International Commerce Test 2.1

Card Set Information

Author:
Anonymous
ID:
238549
Filename:
International Commerce Test 2.1
Updated:
2013-10-03 11:35:58
Tags:
Commerce International Money Foreign Affairs
Folders:

Description:
Review for test 2.1
Show Answers:

Home > Flashcards > Print Preview

The flashcards below were created by user Anonymous on FreezingBlue Flashcards. What would you like to do?


  1. What are Incoterms? What does it mean to ship goods CIF? FAS? C&F?
    • These are pricing/shipping terms developed by the International Chamber of Commerce with legal consequences concerning risk.
    • CIF means the buyer wants to know the cost, insurance, and freight pricing of the goods.
    • FAS means free alongside ship pricing, the buyer wants to know the cost of the goods brought alongside the ship ready for loading. 
    • C&F... The buyer wants to know the cost of the goods freight shipping and pricing, he is not interested in insurance.
  2. EMC (Export Management Company)
    This business helps exporters enter foreign markets and work on commission. An exporter could hire an EMC to help with exports to Mexico.
  3. ETC (Export Trading Company)
    Since 1982, exporters of different products in the US can work together as an export trading company to export products with violating anti-trust laws. For example, a bank, insurance company, transportation company, and five manufacturers could work together to export products.
  4. What is a carnet?
    This document acquired from the International Chamber of Commerce lets a businessman take samples abroad and return without paying import or export duties.
  5. Distributorship Agreement
    Inventory levels, the distributor's discount, and definition of territory are common clauses in these types of agreements.
  6. Elements in an International Commercial Invoice, How are they different from a domestic invoice?
    They are usually written in two languages, contain a non-diversion statement to other countries, and use metric measures.
  7. What is a commercial draft?
    It is a written order by the seller to the buyer to pay the exporter a sum of money. Like a promissory note, it is evidence of debt. If accepted and dated by a bank, it is known as a banker's acceptance draft. If dated and accepted by the buyer, it is known as a trade acceptance draft. A seller obtains his money by presenting the draft to a bank. its form resembles a check. A sight draft is paid when presented. A time draft is paid according to the date on the draft, which can be more than 30 days.
  8. Three functions of a Bill of Lading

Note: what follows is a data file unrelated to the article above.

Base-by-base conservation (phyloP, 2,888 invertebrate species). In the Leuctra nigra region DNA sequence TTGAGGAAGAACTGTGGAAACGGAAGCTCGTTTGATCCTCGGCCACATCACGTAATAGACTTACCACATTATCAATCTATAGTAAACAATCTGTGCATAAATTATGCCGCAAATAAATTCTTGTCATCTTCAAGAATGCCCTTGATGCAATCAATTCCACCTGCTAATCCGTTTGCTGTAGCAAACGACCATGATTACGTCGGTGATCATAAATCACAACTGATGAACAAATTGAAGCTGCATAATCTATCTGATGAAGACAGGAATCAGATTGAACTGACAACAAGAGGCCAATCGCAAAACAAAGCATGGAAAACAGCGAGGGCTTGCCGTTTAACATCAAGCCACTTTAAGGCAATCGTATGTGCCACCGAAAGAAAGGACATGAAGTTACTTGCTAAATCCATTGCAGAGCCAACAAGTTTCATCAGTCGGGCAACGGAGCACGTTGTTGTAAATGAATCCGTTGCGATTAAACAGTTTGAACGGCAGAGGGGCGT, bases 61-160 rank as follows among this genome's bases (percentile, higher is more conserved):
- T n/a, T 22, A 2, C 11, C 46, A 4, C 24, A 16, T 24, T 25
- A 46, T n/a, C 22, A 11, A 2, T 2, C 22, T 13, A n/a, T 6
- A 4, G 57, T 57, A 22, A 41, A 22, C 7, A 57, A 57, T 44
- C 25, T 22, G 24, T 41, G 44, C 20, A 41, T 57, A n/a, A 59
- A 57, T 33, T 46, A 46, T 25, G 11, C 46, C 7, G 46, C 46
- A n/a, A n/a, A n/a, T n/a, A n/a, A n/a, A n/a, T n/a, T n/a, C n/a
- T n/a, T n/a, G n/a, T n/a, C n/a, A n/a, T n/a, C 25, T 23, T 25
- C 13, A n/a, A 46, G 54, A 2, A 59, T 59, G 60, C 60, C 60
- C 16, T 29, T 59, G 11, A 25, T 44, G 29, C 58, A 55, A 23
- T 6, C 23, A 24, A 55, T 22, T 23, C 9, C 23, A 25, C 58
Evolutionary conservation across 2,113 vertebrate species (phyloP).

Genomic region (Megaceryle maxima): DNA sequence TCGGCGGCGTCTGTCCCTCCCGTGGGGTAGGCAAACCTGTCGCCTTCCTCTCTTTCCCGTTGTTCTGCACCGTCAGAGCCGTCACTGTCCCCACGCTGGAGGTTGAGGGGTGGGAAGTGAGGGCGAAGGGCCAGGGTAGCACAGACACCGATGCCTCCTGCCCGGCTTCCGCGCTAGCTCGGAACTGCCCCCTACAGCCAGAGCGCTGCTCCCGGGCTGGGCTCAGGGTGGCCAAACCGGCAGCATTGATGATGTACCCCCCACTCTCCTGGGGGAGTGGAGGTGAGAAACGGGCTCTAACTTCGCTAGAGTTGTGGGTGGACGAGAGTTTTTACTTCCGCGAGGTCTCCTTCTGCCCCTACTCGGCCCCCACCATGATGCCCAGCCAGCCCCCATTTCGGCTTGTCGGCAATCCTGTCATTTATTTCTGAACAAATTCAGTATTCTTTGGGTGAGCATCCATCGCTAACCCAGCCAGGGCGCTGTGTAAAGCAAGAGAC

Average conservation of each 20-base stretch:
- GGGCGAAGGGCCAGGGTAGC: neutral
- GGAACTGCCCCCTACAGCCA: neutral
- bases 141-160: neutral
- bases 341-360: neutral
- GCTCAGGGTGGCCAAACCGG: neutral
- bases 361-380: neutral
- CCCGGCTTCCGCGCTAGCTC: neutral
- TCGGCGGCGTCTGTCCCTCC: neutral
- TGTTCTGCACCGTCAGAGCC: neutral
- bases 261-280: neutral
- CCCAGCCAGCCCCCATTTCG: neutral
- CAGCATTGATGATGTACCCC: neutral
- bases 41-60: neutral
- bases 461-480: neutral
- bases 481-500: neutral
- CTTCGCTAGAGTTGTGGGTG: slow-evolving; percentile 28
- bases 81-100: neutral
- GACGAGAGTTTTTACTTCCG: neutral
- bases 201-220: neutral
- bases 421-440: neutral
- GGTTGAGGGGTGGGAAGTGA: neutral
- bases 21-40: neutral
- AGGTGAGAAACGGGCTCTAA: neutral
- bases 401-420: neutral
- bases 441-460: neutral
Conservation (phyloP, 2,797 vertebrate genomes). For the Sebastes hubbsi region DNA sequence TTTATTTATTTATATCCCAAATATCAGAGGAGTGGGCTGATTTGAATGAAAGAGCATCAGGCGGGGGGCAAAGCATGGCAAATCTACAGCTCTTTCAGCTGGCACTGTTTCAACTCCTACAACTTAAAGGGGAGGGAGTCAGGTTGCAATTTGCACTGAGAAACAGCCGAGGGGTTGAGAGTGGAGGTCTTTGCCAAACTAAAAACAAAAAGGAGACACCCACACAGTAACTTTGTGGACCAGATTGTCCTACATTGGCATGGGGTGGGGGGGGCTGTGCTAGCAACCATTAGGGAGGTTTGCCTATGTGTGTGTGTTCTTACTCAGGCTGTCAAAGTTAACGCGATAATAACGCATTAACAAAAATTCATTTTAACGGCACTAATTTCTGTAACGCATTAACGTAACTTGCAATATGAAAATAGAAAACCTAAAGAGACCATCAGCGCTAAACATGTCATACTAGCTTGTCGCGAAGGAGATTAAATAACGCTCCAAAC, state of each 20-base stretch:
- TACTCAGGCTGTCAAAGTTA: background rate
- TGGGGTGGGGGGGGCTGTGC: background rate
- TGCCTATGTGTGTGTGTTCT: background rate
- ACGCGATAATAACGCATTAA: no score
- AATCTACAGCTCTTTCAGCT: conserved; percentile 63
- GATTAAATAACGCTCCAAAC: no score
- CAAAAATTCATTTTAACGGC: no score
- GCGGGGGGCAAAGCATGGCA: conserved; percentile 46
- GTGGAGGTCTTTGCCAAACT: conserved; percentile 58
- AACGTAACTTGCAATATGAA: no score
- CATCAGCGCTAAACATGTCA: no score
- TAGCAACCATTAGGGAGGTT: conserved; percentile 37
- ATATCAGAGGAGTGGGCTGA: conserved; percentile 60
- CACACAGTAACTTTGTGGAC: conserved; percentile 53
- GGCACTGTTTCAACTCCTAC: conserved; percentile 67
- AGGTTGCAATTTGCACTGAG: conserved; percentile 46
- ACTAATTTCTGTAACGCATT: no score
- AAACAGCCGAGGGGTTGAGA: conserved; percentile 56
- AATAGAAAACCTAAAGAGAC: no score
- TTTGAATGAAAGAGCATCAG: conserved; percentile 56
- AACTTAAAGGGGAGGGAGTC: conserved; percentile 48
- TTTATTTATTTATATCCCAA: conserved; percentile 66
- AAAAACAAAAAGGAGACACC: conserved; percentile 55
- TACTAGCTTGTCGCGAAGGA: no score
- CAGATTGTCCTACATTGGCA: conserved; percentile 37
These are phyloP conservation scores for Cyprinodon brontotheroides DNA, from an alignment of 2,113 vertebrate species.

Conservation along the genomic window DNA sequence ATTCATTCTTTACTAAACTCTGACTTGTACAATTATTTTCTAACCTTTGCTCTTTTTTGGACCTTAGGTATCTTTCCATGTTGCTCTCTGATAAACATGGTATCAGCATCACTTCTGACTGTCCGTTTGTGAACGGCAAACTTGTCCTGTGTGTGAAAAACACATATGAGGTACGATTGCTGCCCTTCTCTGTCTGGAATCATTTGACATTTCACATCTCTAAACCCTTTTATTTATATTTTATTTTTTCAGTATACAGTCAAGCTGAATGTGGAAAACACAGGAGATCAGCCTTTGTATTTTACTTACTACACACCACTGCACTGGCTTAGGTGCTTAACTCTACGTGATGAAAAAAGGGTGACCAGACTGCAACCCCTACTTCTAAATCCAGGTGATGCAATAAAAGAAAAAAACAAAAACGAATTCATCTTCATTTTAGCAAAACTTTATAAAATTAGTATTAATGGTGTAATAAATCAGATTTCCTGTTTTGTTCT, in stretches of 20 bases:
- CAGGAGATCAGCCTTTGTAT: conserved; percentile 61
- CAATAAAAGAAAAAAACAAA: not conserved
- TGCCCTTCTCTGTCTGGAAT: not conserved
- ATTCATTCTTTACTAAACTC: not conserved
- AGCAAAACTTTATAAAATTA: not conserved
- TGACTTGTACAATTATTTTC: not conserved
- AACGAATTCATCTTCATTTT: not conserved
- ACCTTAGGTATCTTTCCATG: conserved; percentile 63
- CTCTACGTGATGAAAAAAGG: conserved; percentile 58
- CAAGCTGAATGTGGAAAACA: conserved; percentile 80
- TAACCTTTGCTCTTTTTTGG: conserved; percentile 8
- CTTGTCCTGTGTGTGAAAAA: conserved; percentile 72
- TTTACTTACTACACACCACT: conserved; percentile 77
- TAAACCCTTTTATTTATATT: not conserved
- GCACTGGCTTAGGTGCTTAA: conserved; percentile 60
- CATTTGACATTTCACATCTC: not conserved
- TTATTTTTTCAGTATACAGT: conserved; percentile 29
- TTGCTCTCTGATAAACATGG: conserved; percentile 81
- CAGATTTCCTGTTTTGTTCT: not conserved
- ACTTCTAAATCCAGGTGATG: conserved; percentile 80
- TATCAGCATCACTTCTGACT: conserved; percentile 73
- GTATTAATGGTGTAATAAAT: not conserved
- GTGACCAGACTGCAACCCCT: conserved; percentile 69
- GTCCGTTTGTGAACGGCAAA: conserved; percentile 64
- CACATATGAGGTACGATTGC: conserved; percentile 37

Issued by the carrier, it is evidence of title, evidence of receipt of goods, and a contract for carriage.
  9. What information is required when applying for a business loan from the Export-Import Bank?
    A financial statement from the company, credit references, and the type and price of U.S. goods to be exported.
  10. What is the Foreign Credit Insurance Association (FCIA)?
    The FCIA works with the Export-Import Bank to guarantee the exporter against commercial, political, and war risks.
  11. What is an offset purchase contract?
    • If an importer requires that a certain percentage of an order be produced in his country, this is an offset agreement. 
    • For example, a foreign country buying a large ship could require that 40 percent of the ship's value be produced in the buyer's country to offset the purchase price.
  12. Counterpurchase Agreement
    • If an importer requires you to purchase his goods in exchange for buying your goods, you have entered a counterpurchase agreement.
    • For example, if a country buys $50 million from your company, it can require that you purchase $50 million worth of goods from the importing country.
  13. What documents are required in a letter of credit (LOC)?
    A commercial invoice, bank draft, and clean bill of lading are always required in a LOC.
  14. What is the warranted free clause in an insurance contract?
    It indicates what is not covered under the policy.
  15. Programs provided by the Export-Import Bank
    Although it gives some small direct loans to importers of American products, its main activity is to give loan guarantees to banks. It also provides a working capital loan to produce the exported goods. It does not give loans to US importers of foreign products.
  16. What is a customs broker?
    This business helps get an importer's goods through customs. A customs broker can provide the bond for importation an even pay the customs duty. The customs broker can file all required customs documents electronically. Large firms often select a firm that combines the services of the freight forwarder and customs broker so that a single firm is responsible for exporting and importing the merchandise.
  17. What is a customs drawback to importers?
    • It is a refund of customs duties to the importer for some legitimate reason. 
    • For example, if an importer has already paid its duties but wants to return the merchandise to the exporter, he can ask customs for a drawback or refund of his duties.
  18. What documents are needed to make an import into the U.S.?
    A customs entry manifest, commercial invoice, and a packing list.
  19. From which regions can imports enter duty free?
    The Caribbean Basin countries (CBI), developing countries entitled to the Generalized System of Preferences (GSP countries), and free trade arrangements, such as Canada, Mexico, and Chile.
  20. What are some important services provided by customs brokers?
    They will prepare and submit import documentation; use their bond for entry of the importer's goods; pay customs duties; and see that goods are shipped to your business.

What would you like to do?

Home > Flashcards > Print Preview